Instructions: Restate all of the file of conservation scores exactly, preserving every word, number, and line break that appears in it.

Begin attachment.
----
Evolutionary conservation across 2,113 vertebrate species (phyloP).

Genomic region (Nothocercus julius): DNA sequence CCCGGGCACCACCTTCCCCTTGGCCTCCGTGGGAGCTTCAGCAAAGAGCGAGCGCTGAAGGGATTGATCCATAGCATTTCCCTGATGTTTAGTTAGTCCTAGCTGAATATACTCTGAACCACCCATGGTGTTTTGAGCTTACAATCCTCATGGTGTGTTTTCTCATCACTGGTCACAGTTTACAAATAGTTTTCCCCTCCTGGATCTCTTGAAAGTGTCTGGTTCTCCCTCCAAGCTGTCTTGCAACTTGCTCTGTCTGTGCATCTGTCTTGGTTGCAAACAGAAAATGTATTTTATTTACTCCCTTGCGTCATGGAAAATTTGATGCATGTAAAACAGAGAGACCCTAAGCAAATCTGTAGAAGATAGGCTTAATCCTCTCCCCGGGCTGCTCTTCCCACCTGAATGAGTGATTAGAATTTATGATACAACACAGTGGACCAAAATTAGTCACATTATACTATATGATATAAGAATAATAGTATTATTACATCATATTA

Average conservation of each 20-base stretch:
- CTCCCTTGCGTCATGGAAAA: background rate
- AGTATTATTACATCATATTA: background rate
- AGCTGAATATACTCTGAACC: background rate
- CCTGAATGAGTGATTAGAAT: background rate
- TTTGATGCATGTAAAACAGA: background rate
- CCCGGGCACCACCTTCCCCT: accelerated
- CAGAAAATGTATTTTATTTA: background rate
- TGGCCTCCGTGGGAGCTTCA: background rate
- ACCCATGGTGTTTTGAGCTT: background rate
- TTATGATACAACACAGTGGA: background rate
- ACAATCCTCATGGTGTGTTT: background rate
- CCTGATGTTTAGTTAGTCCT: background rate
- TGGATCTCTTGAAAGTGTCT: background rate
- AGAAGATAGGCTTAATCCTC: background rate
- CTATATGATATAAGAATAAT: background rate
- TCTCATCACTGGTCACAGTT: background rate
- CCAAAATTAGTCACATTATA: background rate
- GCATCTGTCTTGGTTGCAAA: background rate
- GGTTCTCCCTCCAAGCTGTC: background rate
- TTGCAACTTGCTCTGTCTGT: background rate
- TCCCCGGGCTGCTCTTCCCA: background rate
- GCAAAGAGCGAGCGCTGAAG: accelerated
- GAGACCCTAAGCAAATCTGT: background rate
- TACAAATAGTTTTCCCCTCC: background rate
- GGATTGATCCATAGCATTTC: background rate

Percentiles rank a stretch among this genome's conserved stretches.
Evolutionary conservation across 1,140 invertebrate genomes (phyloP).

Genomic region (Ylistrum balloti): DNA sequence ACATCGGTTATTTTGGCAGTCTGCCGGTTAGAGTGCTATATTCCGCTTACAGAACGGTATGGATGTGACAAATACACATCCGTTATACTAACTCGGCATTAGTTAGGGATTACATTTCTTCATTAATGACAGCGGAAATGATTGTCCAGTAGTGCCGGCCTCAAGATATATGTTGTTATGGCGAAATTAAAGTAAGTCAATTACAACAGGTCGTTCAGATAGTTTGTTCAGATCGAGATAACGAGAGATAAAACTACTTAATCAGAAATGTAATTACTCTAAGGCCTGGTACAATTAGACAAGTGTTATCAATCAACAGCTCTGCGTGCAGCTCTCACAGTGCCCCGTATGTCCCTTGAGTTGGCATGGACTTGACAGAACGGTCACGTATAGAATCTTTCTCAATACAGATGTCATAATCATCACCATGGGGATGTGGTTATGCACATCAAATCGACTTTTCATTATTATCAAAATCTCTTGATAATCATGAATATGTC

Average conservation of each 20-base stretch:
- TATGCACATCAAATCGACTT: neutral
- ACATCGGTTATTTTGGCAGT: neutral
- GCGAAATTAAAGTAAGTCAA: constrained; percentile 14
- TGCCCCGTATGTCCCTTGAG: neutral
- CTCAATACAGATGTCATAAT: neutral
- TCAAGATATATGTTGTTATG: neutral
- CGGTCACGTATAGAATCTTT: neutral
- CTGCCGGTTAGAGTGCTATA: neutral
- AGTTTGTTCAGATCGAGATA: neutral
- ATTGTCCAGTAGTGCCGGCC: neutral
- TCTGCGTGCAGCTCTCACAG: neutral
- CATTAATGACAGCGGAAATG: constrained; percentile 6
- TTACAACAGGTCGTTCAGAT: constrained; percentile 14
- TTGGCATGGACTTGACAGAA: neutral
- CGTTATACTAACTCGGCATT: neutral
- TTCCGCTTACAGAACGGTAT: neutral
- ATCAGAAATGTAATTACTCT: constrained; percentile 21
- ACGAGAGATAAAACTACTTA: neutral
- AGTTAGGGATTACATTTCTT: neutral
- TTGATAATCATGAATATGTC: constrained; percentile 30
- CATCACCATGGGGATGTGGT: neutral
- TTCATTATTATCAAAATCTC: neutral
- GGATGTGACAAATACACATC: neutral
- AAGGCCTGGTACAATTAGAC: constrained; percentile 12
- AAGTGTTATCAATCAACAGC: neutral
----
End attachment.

Evolutionary conservation across 2,113 vertebrate species (phyloP).

Genomic region (Nothocercus julius): DNA sequence CCCGGGCACCACCTTCCCCTTGGCCTCCGTGGGAGCTTCAGCAAAGAGCGAGCGCTGAAGGGATTGATCCATAGCATTTCCCTGATGTTTAGTTAGTCCTAGCTGAATATACTCTGAACCACCCATGGTGTTTTGAGCTTACAATCCTCATGGTGTGTTTTCTCATCACTGGTCACAGTTTACAAATAGTTTTCCCCTCCTGGATCTCTTGAAAGTGTCTGGTTCTCCCTCCAAGCTGTCTTGCAACTTGCTCTGTCTGTGCATCTGTCTTGGTTGCAAACAGAAAATGTATTTTATTTACTCCCTTGCGTCATGGAAAATTTGATGCATGTAAAACAGAGAGACCCTAAGCAAATCTGTAGAAGATAGGCTTAATCCTCTCCCCGGGCTGCTCTTCCCACCTGAATGAGTGATTAGAATTTATGATACAACACAGTGGACCAAAATTAGTCACATTATACTATATGATATAAGAATAATAGTATTATTACATCATATTA

Average conservation of each 20-base stretch:
- CTCCCTTGCGTCATGGAAAA: background rate
- AGTATTATTACATCATATTA: background rate
- AGCTGAATATACTCTGAACC: background rate
- CCTGAATGAGTGATTAGAAT: background rate
- TTTGATGCATGTAAAACAGA: background rate
- CCCGGGCACCACCTTCCCCT: accelerated
- CAGAAAATGTATTTTATTTA: background rate
- TGGCCTCCGTGGGAGCTTCA: background rate
- ACCCATGGTGTTTTGAGCTT: background rate
- TTATGATACAACACAGTGGA: background rate
- ACAATCCTCATGGTGTGTTT: background rate
- CCTGATGTTTAGTTAGTCCT: background rate
- TGGATCTCTTGAAAGTGTCT: background rate
- AGAAGATAGGCTTAATCCTC: background rate
- CTATATGATATAAGAATAAT: background rate
- TCTCATCACTGGTCACAGTT: background rate
- CCAAAATTAGTCACATTATA: background rate
- GCATCTGTCTTGGTTGCAAA: background rate
- GGTTCTCCCTCCAAGCTGTC: background rate
- TTGCAACTTGCTCTGTCTGT: background rate
- TCCCCGGGCTGCTCTTCCCA: background rate
- GCAAAGAGCGAGCGCTGAAG: accelerated
- GAGACCCTAAGCAAATCTGT: background rate
- TACAAATAGTTTTCCCCTCC: background rate
- GGATTGATCCATAGCATTTC: background rate

Percentiles rank a stretch among this genome's conserved stretches.
Evolutionary conservation across 1,140 invertebrate genomes (phyloP).

Genomic region (Ylistrum balloti): DNA sequence ACATCGGTTATTTTGGCAGTCTGCCGGTTAGAGTGCTATATTCCGCTTACAGAACGGTATGGATGTGACAAATACACATCCGTTATACTAACTCGGCATTAGTTAGGGATTACATTTCTTCATTAATGACAGCGGAAATGATTGTCCAGTAGTGCCGGCCTCAAGATATATGTTGTTATGGCGAAATTAAAGTAAGTCAATTACAACAGGTCGTTCAGATAGTTTGTTCAGATCGAGATAACGAGAGATAAAACTACTTAATCAGAAATGTAATTACTCTAAGGCCTGGTACAATTAGACAAGTGTTATCAATCAACAGCTCTGCGTGCAGCTCTCACAGTGCCCCGTATGTCCCTTGAGTTGGCATGGACTTGACAGAACGGTCACGTATAGAATCTTTCTCAATACAGATGTCATAATCATCACCATGGGGATGTGGTTATGCACATCAAATCGACTTTTCATTATTATCAAAATCTCTTGATAATCATGAATATGTC

Average conservation of each 20-base stretch:
- TATGCACATCAAATCGACTT: neutral
- ACATCGGTTATTTTGGCAGT: neutral
- GCGAAATTAAAGTAAGTCAA: constrained; percentile 14
- TGCCCCGTATGTCCCTTGAG: neutral
- CTCAATACAGATGTCATAAT: neutral
- TCAAGATATATGTTGTTATG: neutral
- CGGTCACGTATAGAATCTTT: neutral
- CTGCCGGTTAGAGTGCTATA: neutral
- AGTTTGTTCAGATCGAGATA: neutral
- ATTGTCCAGTAGTGCCGGCC: neutral
- TCTGCGTGCAGCTCTCACAG: neutral
- CATTAATGACAGCGGAAATG: constrained; percentile 6
- TTACAACAGGTCGTTCAGAT: constrained; percentile 14
- TTGGCATGGACTTGACAGAA: neutral
- CGTTATACTAACTCGGCATT: neutral
- TTCCGCTTACAGAACGGTAT: neutral
- ATCAGAAATGTAATTACTCT: constrained; percentile 21
- ACGAGAGATAAAACTACTTA: neutral
- AGTTAGGGATTACATTTCTT: neutral
- TTGATAATCATGAATATGTC: constrained; percentile 30
- CATCACCATGGGGATGTGGT: neutral
- TTCATTATTATCAAAATCTC: neutral
- GGATGTGACAAATACACATC: neutral
- AAGGCCTGGTACAATTAGAC: constrained; percentile 12
- AAGTGTTATCAATCAACAGC: neutral